Do you think that other disciplines need to compete, financially, with Dota 2's the International and its multimillion prize pool, in order for the "mainstream media" to pay attention?
The beast that is the International and its $18 million dollar prize pool has made it difficult for other games to match, but the plateau hasn't been hit yet. More important than the prize purse or even fluctuating viewership is that things as a whole are more stable and consistent for leagues, teams, players and the sponsors involved. The money will not only continue to come in but will likely be here faster than ever in 2016.

But I don't think money is paramount in attracting the mainstream media, and Riot's League Championship Series is a perfect example. The prize money for winning the LoL World Championship is "small" compared to the prize pool at TI and other Dota events combined, but LCS and their World Championship has gained the most amount of "mainstream media" attention in eSports. CS:GO has had a "Major" event system supported by Valve with only $250,000 in prize money, but the events still had more than a million people watching at once. In 2016, CS:GO will be on mainstream US TV more because of the fandom than the prize money.

The money and viewership are still turning heads, yes. But there's also a large influx of venture capital and traditional sports moguls investing into the space. Some of the new ideas won't be hits, but eSports has been given a certain vote of confidence by new investors such as Dallas Mavericks owner Mark Cuban and former NBA commissioner David Stern.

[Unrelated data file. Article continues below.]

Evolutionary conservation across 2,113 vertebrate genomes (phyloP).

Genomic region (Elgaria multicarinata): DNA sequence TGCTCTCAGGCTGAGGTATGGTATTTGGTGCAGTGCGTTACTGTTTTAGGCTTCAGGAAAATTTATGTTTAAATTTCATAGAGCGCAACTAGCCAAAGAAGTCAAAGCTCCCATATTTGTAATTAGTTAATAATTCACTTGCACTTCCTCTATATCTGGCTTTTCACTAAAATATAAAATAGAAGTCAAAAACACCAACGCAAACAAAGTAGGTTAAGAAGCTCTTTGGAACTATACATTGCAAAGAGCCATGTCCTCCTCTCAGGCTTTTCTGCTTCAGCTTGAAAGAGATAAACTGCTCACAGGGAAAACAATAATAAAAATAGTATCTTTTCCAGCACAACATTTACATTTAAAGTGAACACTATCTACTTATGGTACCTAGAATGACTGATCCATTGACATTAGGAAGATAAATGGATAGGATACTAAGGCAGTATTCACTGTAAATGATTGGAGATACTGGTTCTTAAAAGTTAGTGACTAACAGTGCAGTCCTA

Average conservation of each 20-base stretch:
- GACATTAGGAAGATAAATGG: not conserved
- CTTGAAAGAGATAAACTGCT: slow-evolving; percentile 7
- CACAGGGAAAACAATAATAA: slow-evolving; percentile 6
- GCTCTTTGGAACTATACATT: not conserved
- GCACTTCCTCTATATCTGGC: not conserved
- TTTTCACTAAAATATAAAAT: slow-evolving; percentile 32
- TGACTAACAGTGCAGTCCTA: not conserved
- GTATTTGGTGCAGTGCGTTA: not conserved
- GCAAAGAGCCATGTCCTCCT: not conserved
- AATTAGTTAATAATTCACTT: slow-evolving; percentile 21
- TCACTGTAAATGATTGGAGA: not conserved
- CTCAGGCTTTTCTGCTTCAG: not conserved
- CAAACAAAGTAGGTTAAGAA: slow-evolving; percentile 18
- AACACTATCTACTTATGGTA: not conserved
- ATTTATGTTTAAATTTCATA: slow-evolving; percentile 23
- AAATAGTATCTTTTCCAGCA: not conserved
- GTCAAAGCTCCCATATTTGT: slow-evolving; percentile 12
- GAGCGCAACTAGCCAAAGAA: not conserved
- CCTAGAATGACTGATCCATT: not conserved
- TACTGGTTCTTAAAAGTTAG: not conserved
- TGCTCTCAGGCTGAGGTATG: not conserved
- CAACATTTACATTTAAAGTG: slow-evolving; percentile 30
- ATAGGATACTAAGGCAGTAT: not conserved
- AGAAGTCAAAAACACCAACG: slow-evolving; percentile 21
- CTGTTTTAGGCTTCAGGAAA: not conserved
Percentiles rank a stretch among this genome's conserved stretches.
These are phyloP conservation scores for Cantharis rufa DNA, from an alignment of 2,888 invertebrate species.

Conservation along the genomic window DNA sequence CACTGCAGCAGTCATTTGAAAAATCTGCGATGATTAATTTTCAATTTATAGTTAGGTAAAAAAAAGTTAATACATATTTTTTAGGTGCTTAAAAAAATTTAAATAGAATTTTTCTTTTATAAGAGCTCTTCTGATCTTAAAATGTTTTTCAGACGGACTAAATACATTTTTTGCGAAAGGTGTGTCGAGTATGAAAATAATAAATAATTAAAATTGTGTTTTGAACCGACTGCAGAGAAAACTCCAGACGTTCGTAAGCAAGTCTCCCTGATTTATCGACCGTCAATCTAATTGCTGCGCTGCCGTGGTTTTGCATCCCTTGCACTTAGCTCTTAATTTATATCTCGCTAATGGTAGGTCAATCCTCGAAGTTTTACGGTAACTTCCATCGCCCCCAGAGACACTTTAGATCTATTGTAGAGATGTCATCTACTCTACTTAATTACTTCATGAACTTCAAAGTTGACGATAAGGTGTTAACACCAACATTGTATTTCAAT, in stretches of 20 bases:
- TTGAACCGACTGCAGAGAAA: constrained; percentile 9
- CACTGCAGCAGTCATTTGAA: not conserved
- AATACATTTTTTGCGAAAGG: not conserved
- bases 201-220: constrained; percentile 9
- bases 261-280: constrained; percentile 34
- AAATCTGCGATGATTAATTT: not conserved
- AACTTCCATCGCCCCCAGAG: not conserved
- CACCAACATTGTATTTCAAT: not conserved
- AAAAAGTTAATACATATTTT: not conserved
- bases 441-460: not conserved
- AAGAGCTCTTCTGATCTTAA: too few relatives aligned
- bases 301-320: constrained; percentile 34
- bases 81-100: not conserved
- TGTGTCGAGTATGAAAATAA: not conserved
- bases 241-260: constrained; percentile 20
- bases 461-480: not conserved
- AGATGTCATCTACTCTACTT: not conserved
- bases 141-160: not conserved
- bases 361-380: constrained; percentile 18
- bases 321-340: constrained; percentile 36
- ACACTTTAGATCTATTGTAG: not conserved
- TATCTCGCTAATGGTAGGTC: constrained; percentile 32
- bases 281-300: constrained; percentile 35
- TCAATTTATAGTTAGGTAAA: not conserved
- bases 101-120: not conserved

More than anything though, it's the incredibly compelling games that are played at the highest level between the best in the world, and the vocal community that has been created around them, that will continue to engage new viewers.

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In terms of the games themselves, do you think we'll see one or two really reach a new level of prominence in 2016? We've seen Rocket League do incredibly well critically in 2015—is that the eSport in waiting for 2016, or could something else be waiting in the wings to be a competitive game that we all click with, both to play and watch?
2016 will be the year of the FPS. CS:GO had a great 2015, but next year will be pinnacle of all the success the game and community has gone through over several years. Competitive Call of Duty's return to Twitch has been a big boom for their community, and the large-scale circuits for both CoD and Halo have energized the console FPS crowd going into next year.

There's a multitude of first- and third-person "Hero" or "MOBA" shooters coming next year, and into 2017, that have similarities to Team Fortress 2, such as Overwatch, Paladins, Paragon, Law Breakers, Battleborn and Battlecry. As Valve never really took care of the competitive TF2 community, and deathmatch giants of old such as Quake and Unreal Tournament have not been able to recover, there's a large swathe of gamers out there who would rather play an arcade-y FPS game than a realistic shooter.